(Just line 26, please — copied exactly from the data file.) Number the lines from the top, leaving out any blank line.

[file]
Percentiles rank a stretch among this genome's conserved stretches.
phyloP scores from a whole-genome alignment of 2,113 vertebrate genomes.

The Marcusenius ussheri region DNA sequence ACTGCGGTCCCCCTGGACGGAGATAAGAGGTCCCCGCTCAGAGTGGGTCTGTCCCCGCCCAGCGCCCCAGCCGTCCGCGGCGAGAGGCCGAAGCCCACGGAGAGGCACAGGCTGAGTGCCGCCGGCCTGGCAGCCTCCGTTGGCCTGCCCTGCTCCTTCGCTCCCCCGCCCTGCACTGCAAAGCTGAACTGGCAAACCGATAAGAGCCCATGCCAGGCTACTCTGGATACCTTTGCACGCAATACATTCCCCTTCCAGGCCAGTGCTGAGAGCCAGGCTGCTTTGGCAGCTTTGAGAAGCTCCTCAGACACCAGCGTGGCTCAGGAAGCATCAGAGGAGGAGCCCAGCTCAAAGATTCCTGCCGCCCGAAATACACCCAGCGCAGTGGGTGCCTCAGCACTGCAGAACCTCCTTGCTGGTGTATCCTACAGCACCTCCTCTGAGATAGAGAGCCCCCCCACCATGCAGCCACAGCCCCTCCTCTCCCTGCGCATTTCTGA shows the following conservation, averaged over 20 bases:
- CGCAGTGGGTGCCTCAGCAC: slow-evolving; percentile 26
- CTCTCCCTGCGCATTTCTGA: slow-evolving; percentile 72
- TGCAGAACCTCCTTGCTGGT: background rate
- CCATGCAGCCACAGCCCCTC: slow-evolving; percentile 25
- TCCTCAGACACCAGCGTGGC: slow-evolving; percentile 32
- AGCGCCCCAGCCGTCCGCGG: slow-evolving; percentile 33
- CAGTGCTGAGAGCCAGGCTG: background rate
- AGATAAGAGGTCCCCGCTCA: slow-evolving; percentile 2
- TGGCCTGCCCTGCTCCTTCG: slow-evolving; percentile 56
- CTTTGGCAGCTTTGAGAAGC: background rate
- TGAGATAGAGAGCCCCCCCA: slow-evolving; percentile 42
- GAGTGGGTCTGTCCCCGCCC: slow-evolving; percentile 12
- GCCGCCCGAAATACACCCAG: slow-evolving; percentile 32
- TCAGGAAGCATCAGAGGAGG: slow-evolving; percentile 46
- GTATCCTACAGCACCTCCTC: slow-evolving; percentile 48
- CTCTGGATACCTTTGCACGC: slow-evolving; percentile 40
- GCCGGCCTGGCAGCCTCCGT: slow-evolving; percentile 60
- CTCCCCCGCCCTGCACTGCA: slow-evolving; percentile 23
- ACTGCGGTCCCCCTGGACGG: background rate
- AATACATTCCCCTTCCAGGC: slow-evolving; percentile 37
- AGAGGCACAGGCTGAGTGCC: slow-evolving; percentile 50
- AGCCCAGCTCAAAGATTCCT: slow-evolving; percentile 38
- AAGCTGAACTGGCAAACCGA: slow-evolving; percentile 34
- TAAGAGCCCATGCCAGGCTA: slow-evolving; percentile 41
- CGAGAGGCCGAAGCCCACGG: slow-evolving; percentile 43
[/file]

- AAGCTGAACTGGCAAACCGA: slow-evolving; percentile 34